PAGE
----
But prosecutors said he held racist, sexist, Islamophobic and antisemitic views, “lionised” far-right terror attacks around the world and saw violence as a way to achieve his political objectives.

In his final note, Skelton wrote that he aimed to “accelerate the coming collapse and racial war” in Britain, when people would die “in the thousands”.

It was drafted in January 2021, months after staff at his school had reported him to the government’s Prevent counter-terrorism scheme.

Prosecutor Nicholas de la Poer QC told jurors that teachers at Gateshead College “became concerned” during the first term of his second year, when Skelton was 17.

A referral was made to Prevent in November 2020, but Skelton did not have his first meeting with an “intervention provider” until the following March.

Mr de la Poer said that in the intervening time, the teenager viewed online material “consistent with ideas of white supremacy and fascism”, researched the manufacture of dynamite and wrote the “final note”.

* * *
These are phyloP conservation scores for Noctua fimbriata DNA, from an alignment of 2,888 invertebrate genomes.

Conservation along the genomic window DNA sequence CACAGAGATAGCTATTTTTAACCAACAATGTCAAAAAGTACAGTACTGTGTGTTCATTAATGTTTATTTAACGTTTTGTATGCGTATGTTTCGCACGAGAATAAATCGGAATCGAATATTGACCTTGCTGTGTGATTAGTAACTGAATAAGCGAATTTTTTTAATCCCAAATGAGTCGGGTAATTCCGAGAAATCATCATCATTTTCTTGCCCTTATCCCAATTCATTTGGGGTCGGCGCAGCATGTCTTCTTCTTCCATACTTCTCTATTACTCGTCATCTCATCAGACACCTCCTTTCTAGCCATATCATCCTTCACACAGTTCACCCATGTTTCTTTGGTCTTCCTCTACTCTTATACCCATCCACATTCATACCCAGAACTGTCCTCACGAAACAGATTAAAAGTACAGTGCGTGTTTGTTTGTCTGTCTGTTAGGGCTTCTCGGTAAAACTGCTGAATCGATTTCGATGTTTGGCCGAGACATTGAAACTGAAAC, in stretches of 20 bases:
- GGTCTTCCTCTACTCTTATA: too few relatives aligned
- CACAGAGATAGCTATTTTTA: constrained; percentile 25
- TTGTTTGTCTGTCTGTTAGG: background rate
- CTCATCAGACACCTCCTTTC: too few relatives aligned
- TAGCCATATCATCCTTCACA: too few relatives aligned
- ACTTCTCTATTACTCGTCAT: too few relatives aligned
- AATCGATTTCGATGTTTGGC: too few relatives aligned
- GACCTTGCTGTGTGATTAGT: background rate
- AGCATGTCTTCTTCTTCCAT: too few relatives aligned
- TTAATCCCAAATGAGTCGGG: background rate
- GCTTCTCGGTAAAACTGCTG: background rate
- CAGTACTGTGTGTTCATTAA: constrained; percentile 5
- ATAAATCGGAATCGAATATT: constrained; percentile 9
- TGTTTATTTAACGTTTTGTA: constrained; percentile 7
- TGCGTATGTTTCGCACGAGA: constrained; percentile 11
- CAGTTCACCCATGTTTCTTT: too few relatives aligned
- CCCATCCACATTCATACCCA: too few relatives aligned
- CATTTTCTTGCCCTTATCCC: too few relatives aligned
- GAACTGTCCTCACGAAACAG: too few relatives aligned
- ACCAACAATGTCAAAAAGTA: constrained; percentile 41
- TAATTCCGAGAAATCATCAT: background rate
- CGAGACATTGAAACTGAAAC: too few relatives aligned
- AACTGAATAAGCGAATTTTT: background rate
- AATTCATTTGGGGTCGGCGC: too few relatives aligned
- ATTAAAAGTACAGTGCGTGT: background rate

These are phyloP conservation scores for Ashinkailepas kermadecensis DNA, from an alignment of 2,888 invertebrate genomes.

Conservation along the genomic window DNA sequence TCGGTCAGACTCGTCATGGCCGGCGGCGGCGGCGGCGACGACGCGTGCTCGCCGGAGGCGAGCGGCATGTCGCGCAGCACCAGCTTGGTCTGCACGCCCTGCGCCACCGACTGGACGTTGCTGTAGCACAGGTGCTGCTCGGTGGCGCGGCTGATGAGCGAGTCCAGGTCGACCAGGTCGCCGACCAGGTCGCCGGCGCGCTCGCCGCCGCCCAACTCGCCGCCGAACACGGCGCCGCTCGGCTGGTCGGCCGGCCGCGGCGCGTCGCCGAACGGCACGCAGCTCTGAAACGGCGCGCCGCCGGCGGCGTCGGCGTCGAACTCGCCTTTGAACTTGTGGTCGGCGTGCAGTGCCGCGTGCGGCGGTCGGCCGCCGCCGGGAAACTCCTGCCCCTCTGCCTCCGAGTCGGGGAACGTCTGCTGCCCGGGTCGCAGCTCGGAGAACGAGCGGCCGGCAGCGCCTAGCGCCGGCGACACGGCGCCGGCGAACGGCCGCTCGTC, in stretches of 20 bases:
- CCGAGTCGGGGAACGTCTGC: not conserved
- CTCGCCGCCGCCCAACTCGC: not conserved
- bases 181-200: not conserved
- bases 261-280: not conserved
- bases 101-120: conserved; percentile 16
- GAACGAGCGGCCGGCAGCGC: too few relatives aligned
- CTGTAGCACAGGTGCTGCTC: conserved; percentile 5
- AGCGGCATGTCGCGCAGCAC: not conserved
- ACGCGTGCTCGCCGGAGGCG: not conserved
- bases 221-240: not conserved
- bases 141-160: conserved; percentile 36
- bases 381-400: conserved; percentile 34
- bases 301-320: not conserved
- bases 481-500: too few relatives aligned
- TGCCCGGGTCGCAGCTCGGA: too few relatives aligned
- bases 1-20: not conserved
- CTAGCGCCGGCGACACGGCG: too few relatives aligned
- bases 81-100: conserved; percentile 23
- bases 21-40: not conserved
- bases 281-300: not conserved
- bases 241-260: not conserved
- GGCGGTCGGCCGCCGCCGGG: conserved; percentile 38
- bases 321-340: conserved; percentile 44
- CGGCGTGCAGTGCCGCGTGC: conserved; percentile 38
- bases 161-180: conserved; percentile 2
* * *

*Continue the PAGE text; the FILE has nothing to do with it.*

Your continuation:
On 8 March 2021, he wrote: “I simply could not bear to look upon my descendants having known I did nothing as to give them an actual homeland or not to fight.”

The teenager attended the first of eight sessions with a Prevent intervention provider 10 days later, and the court heard that he withdrew from the programme in May 2021.

He continued extremist activity during the period, including downloading a video featuring Adolf Hitler, researching how to make napalm and recording himself making a speech about a coming race war.